The IRS employs a considerable amount of tax collection professionals most commonly referred to as Revenue Officers making it one of the most successful and aggressive collection agencies in the world. The following IRS tax relief/debt tips can be very helpful when trying to resolve your issues with the IRS.
Commonly, these officers have the authority to take legal action and administer investigations in order to collect back taxes. They actually have a legal right to contact business associates, family and friends to retrieve relevant information. They have also been known to visit a taxpayer’s place of business or even their home.
Because Revenue Officers have such a wide collection authority accessible to them, it is imperative to respond within a timely manner with complete honesty. Even though it is their job to collect back taxes as well any interest or penalties, they are held accountable to work with taxpayers to try and resolve the issue meanwhile preserving the rights of both the individual and the government. There are laws that prevent them from harassing or being abusive to the taxpayer. Any abuse can be reported directly to the collection manager of the Revenue Officer in question,the local congressional representative or the office of the taxpayer advocate.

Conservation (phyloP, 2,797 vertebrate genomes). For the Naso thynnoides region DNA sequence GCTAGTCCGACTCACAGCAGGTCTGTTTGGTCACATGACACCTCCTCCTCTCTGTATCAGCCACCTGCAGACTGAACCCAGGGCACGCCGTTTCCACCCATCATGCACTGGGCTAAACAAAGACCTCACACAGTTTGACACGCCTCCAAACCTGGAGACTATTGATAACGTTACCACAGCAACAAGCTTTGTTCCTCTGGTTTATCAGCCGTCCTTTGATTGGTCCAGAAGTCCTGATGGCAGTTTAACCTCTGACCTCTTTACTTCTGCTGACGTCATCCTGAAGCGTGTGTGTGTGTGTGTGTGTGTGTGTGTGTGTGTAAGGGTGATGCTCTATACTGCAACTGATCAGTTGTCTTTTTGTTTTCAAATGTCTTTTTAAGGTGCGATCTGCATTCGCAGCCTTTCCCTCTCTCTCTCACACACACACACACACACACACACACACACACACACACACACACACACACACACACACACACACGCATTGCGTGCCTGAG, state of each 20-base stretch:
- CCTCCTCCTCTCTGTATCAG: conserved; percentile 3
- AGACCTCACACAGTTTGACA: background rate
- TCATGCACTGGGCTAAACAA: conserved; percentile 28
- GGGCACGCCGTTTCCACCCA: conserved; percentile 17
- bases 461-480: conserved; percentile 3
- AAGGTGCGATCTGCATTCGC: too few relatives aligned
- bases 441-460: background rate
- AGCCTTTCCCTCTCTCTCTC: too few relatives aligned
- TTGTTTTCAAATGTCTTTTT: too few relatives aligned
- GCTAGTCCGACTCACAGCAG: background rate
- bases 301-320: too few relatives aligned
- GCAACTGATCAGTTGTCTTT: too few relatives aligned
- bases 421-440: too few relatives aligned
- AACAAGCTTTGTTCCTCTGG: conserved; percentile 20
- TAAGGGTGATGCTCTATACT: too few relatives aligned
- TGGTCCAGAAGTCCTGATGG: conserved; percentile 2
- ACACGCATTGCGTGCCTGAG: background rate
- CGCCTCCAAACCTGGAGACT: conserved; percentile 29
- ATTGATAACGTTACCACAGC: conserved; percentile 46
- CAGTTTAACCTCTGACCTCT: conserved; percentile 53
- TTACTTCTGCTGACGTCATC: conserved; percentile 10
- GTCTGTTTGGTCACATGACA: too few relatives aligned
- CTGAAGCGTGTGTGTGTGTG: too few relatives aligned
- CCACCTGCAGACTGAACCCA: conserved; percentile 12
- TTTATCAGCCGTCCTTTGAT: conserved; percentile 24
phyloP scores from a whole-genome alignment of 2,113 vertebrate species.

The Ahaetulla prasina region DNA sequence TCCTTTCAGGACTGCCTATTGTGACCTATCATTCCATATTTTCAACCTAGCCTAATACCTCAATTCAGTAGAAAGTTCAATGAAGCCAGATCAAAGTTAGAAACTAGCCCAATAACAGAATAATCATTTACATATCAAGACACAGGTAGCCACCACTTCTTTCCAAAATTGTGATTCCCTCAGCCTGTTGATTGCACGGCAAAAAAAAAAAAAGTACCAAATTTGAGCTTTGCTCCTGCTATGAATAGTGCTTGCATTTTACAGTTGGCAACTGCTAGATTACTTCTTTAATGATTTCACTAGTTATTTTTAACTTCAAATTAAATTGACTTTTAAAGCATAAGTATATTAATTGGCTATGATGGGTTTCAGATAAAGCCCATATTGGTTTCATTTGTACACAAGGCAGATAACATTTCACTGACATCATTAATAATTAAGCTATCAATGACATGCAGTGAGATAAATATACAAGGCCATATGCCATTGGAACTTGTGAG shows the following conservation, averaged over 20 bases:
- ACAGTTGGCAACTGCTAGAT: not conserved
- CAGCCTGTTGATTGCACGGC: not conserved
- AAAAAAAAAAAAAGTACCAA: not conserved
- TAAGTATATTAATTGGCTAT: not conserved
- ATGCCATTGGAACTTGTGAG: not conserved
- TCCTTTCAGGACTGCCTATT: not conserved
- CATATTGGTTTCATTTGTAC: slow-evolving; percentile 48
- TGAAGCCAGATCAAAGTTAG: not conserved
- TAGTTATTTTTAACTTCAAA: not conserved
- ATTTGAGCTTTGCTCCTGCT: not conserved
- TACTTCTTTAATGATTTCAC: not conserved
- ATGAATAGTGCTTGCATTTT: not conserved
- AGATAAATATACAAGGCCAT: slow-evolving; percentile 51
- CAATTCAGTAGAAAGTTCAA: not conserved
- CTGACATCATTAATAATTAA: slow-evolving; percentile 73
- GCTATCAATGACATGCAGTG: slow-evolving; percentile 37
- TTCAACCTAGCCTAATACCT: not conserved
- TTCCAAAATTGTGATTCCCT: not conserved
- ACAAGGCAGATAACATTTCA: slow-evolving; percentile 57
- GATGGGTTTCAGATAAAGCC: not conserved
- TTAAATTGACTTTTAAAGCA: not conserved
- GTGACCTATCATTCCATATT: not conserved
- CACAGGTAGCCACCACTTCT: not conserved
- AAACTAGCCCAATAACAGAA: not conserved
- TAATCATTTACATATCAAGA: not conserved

If you are worried about preserving your legal rights you should seek professional advice from a tax attorney for some IRS tax relief/debt tips and guidance. Federal law states you have a legal right for representation.
The amount of time that the IRS has to collect a back tax debt is called The Statue of Limitations on Collections. The expired date is commonly known as CSED (Collection Statute Expiration Date). It usually has to be collected within ten years after the assessment of the tax. The statute of limitations starts once the tax has been assessed by the IRS.
There are certain transactions or events that may suspend or extend the statute from expiring, such as filing bankruptcy or a taxpayer filing an Offer in Compromise. Another issue could be the additional assessments of back taxes owed by the taxpayer. The IRS does have to abide by the time frame permitted by law to collect the back taxes.